Bern, baby, Bern: Williams to officially retire

Center fielder, who last played in 2006, will have his number retired by Yankees

Bern, baby, Bern: Williams to officially retire

NEW YORK -- Though he played his final Major League game in 2006, having jumped into a successful music career and twice appeared on the Hall of Fame ballot, Bernie Williams always enjoyed ribbing his former teammates with the running joke that he had still not officially retired from baseball.

Now, as the Yankees embrace their post-"Core Four" era -- a group that should properly include Williams, if only someone had coined a catchy nickname that rhymed with "five" -- Williams is ready to formally sign his retirement papers. The ceremony will take place on Friday evening at Yankee Stadium.

"I thought he was retired," Yankees manager Joe Girardi joked Wednesday in Detroit. "He's been busy with his music, so he hasn't had a whole lot of time to think about it."

Williams will be joined by Yankees general manager Brian Cashman and assistant general manager Jean Afterman at the event. The Yanks will unveil a logo related to the retirement of Williams' No. 51 and his Monument Park plaque dedication, which will take place on May 24 prior to their game against the Rangers.

Additionally on Friday -- in an on-field ceremony at approximately 6:45 p.m. ET -- the Hard Rock Cafe will debut a souvenir pin that honors Williams. Fifteen percent of net sales from the pins will go to Hillside Food Outreach.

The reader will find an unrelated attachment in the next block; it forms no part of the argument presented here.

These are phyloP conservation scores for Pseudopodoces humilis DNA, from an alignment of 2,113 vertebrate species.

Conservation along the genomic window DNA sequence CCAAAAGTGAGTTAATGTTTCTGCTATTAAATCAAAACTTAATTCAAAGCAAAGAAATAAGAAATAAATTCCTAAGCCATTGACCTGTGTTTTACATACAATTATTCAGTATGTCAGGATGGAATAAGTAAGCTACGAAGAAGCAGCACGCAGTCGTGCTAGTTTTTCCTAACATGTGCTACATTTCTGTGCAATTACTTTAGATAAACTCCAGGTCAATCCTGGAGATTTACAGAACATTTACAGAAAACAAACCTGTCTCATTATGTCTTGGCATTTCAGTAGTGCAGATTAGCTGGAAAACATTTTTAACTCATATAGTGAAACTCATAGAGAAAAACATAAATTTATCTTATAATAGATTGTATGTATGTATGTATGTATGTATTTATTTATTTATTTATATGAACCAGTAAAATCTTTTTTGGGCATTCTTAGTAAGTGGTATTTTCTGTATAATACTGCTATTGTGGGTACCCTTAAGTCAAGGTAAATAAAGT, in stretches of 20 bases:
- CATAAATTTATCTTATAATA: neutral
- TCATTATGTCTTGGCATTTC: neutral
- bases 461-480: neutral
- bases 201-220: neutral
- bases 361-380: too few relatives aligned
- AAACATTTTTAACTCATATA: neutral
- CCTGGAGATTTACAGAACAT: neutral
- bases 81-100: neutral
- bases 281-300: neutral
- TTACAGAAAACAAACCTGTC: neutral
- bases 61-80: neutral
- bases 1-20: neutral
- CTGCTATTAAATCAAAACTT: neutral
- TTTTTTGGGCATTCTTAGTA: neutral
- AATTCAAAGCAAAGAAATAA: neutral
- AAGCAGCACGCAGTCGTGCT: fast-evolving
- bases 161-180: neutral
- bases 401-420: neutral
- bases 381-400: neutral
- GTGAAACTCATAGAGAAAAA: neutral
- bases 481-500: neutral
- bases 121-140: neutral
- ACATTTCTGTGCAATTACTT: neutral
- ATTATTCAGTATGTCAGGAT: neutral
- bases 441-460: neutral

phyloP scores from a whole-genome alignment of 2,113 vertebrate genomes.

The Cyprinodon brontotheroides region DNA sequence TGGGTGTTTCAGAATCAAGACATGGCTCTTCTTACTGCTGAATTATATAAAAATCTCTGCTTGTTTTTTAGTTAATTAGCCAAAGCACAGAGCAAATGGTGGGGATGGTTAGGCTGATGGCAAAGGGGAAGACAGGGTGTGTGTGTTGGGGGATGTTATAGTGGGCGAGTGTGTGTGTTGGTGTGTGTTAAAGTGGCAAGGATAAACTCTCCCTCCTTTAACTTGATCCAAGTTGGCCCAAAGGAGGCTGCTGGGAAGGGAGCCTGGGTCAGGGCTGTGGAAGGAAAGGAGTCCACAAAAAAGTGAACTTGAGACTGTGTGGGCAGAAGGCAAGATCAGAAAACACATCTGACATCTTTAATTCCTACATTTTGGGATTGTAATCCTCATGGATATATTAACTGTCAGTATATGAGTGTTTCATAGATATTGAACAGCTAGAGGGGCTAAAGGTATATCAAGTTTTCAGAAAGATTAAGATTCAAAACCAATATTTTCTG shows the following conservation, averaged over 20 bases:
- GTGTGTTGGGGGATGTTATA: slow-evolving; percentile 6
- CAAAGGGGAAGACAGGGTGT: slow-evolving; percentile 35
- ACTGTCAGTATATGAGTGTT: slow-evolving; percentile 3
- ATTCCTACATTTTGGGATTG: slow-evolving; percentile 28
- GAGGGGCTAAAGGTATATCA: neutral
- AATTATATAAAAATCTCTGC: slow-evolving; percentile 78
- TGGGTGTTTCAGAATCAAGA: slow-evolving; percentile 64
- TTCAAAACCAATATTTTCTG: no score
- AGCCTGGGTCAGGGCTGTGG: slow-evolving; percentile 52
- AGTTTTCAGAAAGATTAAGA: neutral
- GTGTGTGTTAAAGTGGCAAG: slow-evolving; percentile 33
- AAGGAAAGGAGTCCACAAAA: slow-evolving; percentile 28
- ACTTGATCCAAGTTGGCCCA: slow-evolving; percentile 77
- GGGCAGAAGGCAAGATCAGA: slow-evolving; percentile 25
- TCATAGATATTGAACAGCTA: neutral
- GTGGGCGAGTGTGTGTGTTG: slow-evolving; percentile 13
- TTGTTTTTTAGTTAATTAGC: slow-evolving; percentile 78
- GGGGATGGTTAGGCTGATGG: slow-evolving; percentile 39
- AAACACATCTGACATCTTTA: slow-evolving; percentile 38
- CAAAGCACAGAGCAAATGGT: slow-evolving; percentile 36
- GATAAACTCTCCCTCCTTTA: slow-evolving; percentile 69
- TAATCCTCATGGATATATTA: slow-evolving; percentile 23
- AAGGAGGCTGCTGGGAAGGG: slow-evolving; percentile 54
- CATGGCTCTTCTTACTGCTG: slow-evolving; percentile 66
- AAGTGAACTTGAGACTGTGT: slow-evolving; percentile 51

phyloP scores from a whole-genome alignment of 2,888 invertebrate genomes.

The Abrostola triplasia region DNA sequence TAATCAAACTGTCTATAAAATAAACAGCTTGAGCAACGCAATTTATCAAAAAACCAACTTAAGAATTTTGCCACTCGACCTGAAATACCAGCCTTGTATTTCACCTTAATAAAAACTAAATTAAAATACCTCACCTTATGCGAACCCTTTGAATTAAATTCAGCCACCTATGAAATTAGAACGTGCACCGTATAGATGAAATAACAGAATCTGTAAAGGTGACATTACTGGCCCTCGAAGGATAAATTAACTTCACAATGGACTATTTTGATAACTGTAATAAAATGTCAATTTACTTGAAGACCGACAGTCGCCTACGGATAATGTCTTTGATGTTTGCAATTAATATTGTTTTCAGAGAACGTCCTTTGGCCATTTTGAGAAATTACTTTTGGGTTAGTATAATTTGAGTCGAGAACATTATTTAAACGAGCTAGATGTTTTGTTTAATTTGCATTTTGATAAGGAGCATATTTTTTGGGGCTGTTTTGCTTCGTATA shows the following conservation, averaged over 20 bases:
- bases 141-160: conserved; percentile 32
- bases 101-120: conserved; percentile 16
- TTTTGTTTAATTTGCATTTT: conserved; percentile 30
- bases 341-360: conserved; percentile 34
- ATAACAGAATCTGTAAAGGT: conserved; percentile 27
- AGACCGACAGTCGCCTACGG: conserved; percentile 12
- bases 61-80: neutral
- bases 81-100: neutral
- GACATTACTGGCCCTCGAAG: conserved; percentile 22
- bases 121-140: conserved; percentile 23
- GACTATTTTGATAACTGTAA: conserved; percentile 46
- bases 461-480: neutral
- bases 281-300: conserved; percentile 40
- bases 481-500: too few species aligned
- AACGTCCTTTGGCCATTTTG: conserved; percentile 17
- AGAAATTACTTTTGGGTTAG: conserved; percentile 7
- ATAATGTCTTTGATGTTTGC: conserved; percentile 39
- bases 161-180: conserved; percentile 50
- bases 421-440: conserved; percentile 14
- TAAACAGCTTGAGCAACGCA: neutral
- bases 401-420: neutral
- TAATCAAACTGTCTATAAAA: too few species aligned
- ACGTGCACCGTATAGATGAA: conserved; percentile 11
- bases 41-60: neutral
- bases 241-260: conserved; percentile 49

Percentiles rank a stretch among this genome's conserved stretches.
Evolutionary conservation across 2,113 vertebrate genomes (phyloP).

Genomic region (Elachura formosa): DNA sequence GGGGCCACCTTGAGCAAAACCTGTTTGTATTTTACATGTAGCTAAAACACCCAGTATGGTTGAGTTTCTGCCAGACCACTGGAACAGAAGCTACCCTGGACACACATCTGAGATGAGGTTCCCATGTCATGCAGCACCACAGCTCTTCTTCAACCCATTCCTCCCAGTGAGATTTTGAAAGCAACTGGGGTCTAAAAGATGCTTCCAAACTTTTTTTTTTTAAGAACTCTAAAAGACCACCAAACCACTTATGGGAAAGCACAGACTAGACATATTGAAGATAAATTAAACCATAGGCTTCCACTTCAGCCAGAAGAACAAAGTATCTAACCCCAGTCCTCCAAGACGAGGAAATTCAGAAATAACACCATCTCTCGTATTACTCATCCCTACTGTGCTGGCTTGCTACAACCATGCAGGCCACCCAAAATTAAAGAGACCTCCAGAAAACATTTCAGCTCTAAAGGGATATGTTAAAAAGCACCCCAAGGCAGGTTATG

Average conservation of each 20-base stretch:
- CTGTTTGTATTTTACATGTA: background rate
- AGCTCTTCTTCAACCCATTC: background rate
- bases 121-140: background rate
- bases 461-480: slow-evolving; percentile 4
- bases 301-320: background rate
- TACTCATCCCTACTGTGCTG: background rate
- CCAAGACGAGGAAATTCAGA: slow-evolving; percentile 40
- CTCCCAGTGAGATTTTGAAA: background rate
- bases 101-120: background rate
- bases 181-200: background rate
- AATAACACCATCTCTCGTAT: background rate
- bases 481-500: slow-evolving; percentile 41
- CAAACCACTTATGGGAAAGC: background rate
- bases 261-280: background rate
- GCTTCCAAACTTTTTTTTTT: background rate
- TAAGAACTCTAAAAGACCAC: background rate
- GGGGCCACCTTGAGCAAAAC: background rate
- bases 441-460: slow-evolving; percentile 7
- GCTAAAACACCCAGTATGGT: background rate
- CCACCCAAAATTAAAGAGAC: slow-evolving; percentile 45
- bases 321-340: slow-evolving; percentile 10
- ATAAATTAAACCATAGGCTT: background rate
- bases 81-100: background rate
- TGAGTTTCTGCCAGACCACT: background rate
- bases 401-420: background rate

A four-time World Series winner, five-time American League All-Star and four-time Gold Glove Award winner who is the Yankees' all-time postseason leader in home runs (22) and RBIs (80), Williams will also throw out the ceremonial first pitch prior to Friday's 7:05 p.m. game vs. the Mets.

Williams played his entire 16-year Major League career with the Yanks (1991-2006), batting .297 in 2,076 games. In franchise history, the former center fielder ranks third in doubles (449), fifth in hits (2,336), sixth in games played and runs scored (1,366) and seventh in home runs (287) and RBIs (1,257).

Girardi, one of Williams' teammates from 1996-99, said the switch-hitting center fielder meant "a ton" to the Yankees clubs that won four World Series championships between 1996-2000.

"He was a big part of our lineup," Girardi said. "Bernie just found ways to get big hits, found ways to get the job done. He was a great teammate. Everyone loved him. He sat in the corner a lot and played his music, and we all enjoyed listening to it. Just a great teammate."

Bryan Hoch is a reporter for Follow him on Twitter @bryanhoch and read his MLBlog, Bombers Beat. This story was not subject to the approval of Major League Baseball or its clubs.